22 December 2009

sometimes, you will have no idea what you are doing

Me doing my Help-Portrait thang
The Aloha Inn, Seattle
20 December 2009
Photo Credit: orionlee

That describes my experience on Sunday at the Help-Portrait event at which I volunteered at The Aloha Inn in Seattle, a transitional housing facility for individuals seeking to make their way out of homelessness. I was totally on board when I heard about Help-Portrait, which I saw as a chance to meld my burgeoning love of photography with a desire also to be of service to the homeless.

Help-Portrait is the brain/heart-child of Jeremy Cowart, a professional photographer who has photographed oodles and oodles of famous people; you've probably seen plenty of his work without even knowing it. I found out about Help Portrait when I read this entry on Donald Miller's blog in early September. The idea was simple: take portraits of and give prints of them to people who would otherwise not have the opportunity to have a decent portrait taken. No minimum skill level, no fancy camera equipment or skills needed. Just as willingness to show up and a heart to give.

So like I said: I was totally on board. I just had no idea I'd be such a fish out of water, complete with desperate flopping, dramatic flailing in search of a safe pool, and feeling all slimy, slippery, and scaly to boot (hopefully not the smelly part; the team could probably best speak to that point).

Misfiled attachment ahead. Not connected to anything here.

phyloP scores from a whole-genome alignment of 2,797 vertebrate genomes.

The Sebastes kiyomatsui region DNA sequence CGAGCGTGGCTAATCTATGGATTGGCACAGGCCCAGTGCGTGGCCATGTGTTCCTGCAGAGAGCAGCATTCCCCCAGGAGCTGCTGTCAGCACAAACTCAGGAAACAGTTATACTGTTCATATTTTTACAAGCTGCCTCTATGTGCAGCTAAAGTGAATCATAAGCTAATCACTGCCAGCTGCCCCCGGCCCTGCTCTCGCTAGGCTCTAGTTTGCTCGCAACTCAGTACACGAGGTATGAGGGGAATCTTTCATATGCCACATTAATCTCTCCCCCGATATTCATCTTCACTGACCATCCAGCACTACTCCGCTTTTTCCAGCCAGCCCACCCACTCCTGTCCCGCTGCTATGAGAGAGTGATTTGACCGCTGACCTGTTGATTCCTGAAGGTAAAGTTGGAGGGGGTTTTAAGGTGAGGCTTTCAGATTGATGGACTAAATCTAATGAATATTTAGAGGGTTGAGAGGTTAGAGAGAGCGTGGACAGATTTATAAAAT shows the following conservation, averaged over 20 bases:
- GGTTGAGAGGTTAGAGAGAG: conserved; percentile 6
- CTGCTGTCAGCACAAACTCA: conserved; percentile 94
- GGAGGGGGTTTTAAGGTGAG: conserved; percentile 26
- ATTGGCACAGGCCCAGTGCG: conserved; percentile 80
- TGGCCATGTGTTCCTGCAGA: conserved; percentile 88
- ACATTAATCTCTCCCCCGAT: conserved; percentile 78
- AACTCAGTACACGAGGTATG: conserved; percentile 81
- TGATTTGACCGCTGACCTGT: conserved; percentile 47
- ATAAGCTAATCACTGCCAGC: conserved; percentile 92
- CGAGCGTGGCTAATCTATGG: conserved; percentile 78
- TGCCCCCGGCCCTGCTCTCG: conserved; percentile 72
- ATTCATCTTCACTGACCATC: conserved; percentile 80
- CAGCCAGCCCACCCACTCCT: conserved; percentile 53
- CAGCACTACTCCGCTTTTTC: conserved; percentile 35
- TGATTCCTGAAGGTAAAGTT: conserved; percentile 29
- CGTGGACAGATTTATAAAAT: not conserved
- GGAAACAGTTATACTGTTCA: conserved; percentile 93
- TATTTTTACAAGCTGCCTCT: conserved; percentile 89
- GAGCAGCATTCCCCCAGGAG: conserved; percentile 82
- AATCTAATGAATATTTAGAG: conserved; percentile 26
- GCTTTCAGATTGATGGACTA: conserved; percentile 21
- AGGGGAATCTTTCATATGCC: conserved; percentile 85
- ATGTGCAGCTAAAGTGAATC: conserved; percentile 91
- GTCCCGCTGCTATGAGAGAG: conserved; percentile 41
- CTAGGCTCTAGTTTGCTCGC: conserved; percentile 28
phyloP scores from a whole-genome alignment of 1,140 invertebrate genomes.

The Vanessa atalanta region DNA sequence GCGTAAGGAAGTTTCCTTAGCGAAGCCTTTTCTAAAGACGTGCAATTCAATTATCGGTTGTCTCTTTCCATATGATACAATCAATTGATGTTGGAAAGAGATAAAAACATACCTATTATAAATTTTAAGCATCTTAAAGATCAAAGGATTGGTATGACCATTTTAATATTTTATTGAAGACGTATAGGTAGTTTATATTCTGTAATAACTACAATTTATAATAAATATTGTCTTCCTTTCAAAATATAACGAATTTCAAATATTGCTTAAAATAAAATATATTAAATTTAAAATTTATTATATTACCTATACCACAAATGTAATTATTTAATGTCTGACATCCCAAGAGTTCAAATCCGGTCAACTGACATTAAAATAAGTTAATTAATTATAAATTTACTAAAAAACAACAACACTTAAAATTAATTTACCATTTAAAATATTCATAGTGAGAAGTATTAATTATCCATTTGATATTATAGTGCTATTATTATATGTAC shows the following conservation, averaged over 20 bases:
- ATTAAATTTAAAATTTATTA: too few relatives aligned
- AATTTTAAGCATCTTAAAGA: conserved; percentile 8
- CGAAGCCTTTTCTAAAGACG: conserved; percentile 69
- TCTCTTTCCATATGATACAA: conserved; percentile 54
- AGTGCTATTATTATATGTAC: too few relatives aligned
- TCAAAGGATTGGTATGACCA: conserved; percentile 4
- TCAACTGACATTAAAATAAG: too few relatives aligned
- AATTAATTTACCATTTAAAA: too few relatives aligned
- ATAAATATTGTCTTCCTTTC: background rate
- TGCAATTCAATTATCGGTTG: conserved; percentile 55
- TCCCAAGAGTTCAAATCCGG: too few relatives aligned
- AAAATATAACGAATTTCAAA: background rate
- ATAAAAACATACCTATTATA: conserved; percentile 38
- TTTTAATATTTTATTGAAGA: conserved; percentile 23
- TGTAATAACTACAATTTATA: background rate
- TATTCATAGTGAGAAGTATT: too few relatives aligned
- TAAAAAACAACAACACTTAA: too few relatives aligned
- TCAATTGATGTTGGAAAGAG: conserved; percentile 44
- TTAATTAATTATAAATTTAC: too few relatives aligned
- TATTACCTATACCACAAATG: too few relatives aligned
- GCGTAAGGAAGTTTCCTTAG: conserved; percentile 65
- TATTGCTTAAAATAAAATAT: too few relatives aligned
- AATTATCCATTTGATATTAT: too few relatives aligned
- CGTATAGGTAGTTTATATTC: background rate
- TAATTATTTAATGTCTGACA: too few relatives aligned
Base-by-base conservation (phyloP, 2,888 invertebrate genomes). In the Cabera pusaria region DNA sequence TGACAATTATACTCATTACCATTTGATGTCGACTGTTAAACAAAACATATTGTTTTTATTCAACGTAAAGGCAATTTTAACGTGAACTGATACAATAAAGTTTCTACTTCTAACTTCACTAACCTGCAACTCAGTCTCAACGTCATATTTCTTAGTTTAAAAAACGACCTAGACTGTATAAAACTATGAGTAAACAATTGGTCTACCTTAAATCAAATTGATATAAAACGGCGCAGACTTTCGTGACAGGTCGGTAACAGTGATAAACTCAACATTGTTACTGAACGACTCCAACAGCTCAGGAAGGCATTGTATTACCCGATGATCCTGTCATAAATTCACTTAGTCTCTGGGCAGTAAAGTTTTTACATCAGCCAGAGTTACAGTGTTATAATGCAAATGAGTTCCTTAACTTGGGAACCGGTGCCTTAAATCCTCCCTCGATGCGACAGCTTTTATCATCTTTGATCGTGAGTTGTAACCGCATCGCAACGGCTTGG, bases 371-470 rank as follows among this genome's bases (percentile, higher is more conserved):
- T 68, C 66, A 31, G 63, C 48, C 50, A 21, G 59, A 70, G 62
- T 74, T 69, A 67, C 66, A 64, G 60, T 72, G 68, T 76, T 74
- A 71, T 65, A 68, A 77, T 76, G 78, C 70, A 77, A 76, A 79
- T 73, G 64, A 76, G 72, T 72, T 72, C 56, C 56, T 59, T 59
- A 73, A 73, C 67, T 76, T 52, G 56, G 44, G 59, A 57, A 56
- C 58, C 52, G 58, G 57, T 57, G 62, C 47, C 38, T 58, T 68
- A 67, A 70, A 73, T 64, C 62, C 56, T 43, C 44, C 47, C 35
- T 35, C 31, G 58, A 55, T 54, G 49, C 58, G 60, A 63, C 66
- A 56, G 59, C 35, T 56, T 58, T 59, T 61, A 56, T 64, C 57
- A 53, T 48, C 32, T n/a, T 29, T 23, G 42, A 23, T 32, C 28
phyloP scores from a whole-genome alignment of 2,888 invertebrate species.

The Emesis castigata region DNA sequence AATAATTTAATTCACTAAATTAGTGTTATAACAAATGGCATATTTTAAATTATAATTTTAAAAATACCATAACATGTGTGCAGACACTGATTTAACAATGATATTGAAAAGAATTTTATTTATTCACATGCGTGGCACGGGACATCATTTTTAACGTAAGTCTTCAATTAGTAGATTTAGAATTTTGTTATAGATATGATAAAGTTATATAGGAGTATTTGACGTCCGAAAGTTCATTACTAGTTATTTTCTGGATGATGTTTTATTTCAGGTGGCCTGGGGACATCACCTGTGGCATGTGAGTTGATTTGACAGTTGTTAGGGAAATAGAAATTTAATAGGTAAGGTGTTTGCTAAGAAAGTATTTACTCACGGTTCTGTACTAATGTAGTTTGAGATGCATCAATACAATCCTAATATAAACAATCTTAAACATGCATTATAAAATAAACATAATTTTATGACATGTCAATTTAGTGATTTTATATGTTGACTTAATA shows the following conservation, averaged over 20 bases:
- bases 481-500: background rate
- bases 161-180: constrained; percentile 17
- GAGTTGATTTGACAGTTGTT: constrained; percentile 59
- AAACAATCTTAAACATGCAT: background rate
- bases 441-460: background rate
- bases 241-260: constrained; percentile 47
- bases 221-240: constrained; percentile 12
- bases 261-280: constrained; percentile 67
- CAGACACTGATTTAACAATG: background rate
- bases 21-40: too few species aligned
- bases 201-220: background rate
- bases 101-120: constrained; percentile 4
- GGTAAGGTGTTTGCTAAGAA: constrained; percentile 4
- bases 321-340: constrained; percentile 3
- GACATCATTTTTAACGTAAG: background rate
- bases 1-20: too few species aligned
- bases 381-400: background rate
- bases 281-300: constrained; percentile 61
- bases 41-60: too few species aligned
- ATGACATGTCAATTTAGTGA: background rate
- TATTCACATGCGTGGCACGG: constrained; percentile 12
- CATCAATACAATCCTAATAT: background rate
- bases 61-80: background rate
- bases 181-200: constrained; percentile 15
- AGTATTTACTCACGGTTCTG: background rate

Since we've been married, I've joined with James in his passion for serving the homeless, and so this was too perfect an opportunity. But for someone who has been happily clicking away with her DSLR without really knowing what she was doing, I felt like I was thrown into the deep end when I (gulp) volunteered to be the portrait photographer and (double-gulp) somehow ended up at the last minute as the event coordinator. Luckily a lot of groundwork had been laid by others who held their events earlier in the month (the "official" Help-Portrait day was December 12), but until we got there and the event started, I was insanely tense and nervous about my roles for the day.

denise @ helpportrait
The lovely Denise, our roaming photographer
Taken with Blackberry camera phone

There is a part of me that would like to say that it all went off without a hitch -- that was a natural behind the camera, that I was a pro at drawing my more reluctant subjects out of their shells. I adjusted my camera settings with ease and kept everything moving along smoothly. This was so clearly not the case.

I had no idea how to set up the lights or where to put the backdrop. The white balance on my camera -- how do I adjust that again? What mode should I shoot in? Why do my test shots look so washed out? How do you find suitable poses for people? What type of memory card do I have? And how in the world (pray tell) have I been taking pictures this long without knowing these things?

These are all things I fumbled through awkwardly, and not without quite a bit of help. Other volunteers helped me with my settings and my white balance, with suggestions and ideas. James moved the backdrop to a better location. Sam happily cropped and processed photos all by himself. Annie coaxed smiles and confident postures from our subjects. All were warm and wonderful people. Instead of feeling like an idiot, I felt like I was being helped myself. I was doubly inspired by the brave and healing souls who were the subjects of our photographs.